A group of students, in collaboration with the Office of Campus Ministry, is exploring the possibility of coordinating a Kairos spiritual retreat.
The group of students is led by freshmen Erin Neupauer and Efrain Vallejo. Possible dates and locations are still being sorted out by the Office of Campus Ministry, said the Rev. Brian Needles, director of Campus Ministry. However, Needles added that the retreat is likely to take place in November 2017. He said he welcomes any inquiries from interested students.
“I am happy and approve of the initiative that students are taking in trying to organize a Kairos retreat. I am very confident that there will be enough student interest to make the retreat a reality,” Needles said. “If student involvement doesn’t happen to materialize, Campus Ministry will look at other options for student retreats other than the Kairos retreat now being contemplated.”
According to reference.com, “A Kairos retreat is a multi-day spiritual awakening activity sponsored by the Catholic Church for high school and college-age youth. The purpose of the retreat is to help the participants contemplate their relationship with God, discover their own identity and build stronger bonds with their peers.”
Neupauer, a broadcasting and film major, explained why she is trying to help organize the retreat.
“I definitely was surprised when I found out SHU doesn’t host something like Kairos, and when I talked to other students, I realized how many people have heard about the retreat and even went on to express how much they would want something like this available to the students,” she said in an email interview.
Neupauer added that they need to increase student interest in the event. “It (the idea of Kairos) is all student run, and I think the idea of young adults wanting to expand their minds on the acceptance and love of themselves and others is something that is inspiring and should be available to our youth,” Neupauer said. “We are the voice of today and we want to be able to unite with others to help us live life and to improve it.”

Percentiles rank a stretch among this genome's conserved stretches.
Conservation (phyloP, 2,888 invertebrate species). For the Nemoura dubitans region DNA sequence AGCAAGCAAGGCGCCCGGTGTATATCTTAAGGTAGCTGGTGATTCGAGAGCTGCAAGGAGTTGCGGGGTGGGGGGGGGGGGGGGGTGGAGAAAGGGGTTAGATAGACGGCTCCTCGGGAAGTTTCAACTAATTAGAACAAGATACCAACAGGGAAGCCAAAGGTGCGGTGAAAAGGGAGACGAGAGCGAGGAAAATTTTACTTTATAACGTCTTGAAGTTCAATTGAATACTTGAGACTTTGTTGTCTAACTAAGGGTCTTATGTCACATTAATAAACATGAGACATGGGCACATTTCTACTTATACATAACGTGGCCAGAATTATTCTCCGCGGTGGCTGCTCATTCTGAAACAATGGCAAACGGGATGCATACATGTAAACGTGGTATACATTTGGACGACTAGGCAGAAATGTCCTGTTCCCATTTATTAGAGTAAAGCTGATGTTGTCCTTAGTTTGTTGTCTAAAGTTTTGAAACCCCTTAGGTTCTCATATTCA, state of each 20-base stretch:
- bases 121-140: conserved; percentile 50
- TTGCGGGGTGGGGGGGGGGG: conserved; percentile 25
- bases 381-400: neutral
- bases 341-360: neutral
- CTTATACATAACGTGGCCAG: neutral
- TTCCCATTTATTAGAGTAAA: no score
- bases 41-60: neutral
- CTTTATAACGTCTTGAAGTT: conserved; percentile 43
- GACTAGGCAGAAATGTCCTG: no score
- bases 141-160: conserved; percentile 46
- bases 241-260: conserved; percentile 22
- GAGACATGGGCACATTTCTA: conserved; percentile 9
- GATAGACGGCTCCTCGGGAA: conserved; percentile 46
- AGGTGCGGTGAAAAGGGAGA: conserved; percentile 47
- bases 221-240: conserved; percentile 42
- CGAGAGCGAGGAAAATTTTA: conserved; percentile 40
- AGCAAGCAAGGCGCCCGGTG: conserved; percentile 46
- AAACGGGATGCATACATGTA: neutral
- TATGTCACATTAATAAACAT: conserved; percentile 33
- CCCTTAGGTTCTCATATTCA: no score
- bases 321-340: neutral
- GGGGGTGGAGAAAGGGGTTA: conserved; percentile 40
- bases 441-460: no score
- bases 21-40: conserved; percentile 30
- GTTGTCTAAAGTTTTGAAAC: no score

Vallejo, a diplomacy major, said via email that he wants to bring this Kairos experience to SHU because in high school he was a leader for a Kairos retreat and saw how “the experience was able to help and change so many people for the better.” He added, “I want to be able to give the opportunity to other students here to be able to go through the same and hopefully get a lot out of the whole process.”
Paola Hegedus, a junior graphic design major, said via email that Seton Hall has hosted a Kairos retreat before, but under the name “Ruah.” The Ruah took place at YMCA Camp Bernie in Port Murray, N.J. in fall 2014. She said the retreat “was a good reminder for me and a first encounter for many of us of God’s great love for us individually.”
Around 20 to 30 students attended the Ruah. There was discussion, prayer, fellowship and time devoted to developing a relationship with Christ, according to Hegedus.
Hegedus added, “The conversion of even one person’s heart to seeing the goodness of Christ after one weekend away can create a ripple effect in this world.”
Msgr. Richard Liddy, a professor of Catholic Thought and Culture and the director of the Center for Catholic Studies, said, “Kairos is a wonderful experience of the Spirit in the midst of our lively and loving community.”
Liddy added, “It (Kairos) involves a lot of community and sharing and just plain fun. I strongly encourage students to look into it.”
Benjamin Jaros can be reached at firstname.lastname@example.org.